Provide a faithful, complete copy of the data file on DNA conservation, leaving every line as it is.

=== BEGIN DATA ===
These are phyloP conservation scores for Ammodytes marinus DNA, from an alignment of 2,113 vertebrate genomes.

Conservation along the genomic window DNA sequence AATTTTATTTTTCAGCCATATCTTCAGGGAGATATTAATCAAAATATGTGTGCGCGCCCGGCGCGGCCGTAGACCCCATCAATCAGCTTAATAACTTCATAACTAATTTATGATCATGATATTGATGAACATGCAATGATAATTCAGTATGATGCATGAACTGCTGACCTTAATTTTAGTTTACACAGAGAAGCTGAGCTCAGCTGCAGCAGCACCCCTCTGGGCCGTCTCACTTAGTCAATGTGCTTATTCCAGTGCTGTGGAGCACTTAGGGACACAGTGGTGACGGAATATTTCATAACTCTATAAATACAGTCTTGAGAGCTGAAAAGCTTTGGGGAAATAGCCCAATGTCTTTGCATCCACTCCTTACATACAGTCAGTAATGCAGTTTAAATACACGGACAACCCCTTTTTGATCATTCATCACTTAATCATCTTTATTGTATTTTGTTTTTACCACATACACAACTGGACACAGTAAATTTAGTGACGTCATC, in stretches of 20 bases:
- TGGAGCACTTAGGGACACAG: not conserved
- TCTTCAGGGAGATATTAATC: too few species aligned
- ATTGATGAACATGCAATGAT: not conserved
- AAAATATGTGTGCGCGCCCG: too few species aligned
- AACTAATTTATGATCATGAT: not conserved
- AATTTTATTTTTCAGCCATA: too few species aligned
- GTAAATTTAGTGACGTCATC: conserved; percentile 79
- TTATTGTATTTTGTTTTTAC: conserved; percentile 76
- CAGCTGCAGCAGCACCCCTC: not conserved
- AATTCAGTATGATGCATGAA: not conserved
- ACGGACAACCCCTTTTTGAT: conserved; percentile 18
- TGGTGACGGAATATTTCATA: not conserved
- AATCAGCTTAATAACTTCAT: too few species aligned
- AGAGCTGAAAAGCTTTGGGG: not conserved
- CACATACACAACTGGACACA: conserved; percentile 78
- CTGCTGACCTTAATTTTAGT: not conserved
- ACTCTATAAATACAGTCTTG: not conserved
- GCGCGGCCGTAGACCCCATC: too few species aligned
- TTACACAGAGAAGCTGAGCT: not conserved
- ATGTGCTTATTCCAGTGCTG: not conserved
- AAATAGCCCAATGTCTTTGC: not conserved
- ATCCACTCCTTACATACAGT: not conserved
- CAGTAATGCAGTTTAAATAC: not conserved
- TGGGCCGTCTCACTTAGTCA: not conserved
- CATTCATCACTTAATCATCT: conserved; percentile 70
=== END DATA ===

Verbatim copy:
These are phyloP conservation scores for Ammodytes marinus DNA, from an alignment of 2,113 vertebrate genomes.

Conservation along the genomic window DNA sequence AATTTTATTTTTCAGCCATATCTTCAGGGAGATATTAATCAAAATATGTGTGCGCGCCCGGCGCGGCCGTAGACCCCATCAATCAGCTTAATAACTTCATAACTAATTTATGATCATGATATTGATGAACATGCAATGATAATTCAGTATGATGCATGAACTGCTGACCTTAATTTTAGTTTACACAGAGAAGCTGAGCTCAGCTGCAGCAGCACCCCTCTGGGCCGTCTCACTTAGTCAATGTGCTTATTCCAGTGCTGTGGAGCACTTAGGGACACAGTGGTGACGGAATATTTCATAACTCTATAAATACAGTCTTGAGAGCTGAAAAGCTTTGGGGAAATAGCCCAATGTCTTTGCATCCACTCCTTACATACAGTCAGTAATGCAGTTTAAATACACGGACAACCCCTTTTTGATCATTCATCACTTAATCATCTTTATTGTATTTTGTTTTTACCACATACACAACTGGACACAGTAAATTTAGTGACGTCATC, in stretches of 20 bases:
- TGGAGCACTTAGGGACACAG: not conserved
- TCTTCAGGGAGATATTAATC: too few species aligned
- ATTGATGAACATGCAATGAT: not conserved
- AAAATATGTGTGCGCGCCCG: too few species aligned
- AACTAATTTATGATCATGAT: not conserved
- AATTTTATTTTTCAGCCATA: too few species aligned
- GTAAATTTAGTGACGTCATC: conserved; percentile 79
- TTATTGTATTTTGTTTTTAC: conserved; percentile 76
- CAGCTGCAGCAGCACCCCTC: not conserved
- AATTCAGTATGATGCATGAA: not conserved
- ACGGACAACCCCTTTTTGAT: conserved; percentile 18
- TGGTGACGGAATATTTCATA: not conserved
- AATCAGCTTAATAACTTCAT: too few species aligned
- AGAGCTGAAAAGCTTTGGGG: not conserved
- CACATACACAACTGGACACA: conserved; percentile 78
- CTGCTGACCTTAATTTTAGT: not conserved
- ACTCTATAAATACAGTCTTG: not conserved
- GCGCGGCCGTAGACCCCATC: too few species aligned
- TTACACAGAGAAGCTGAGCT: not conserved
- ATGTGCTTATTCCAGTGCTG: not conserved
- AAATAGCCCAATGTCTTTGC: not conserved
- ATCCACTCCTTACATACAGT: not conserved
- CAGTAATGCAGTTTAAATAC: not conserved
- TGGGCCGTCTCACTTAGTCA: not conserved
- CATTCATCACTTAATCATCT: conserved; percentile 70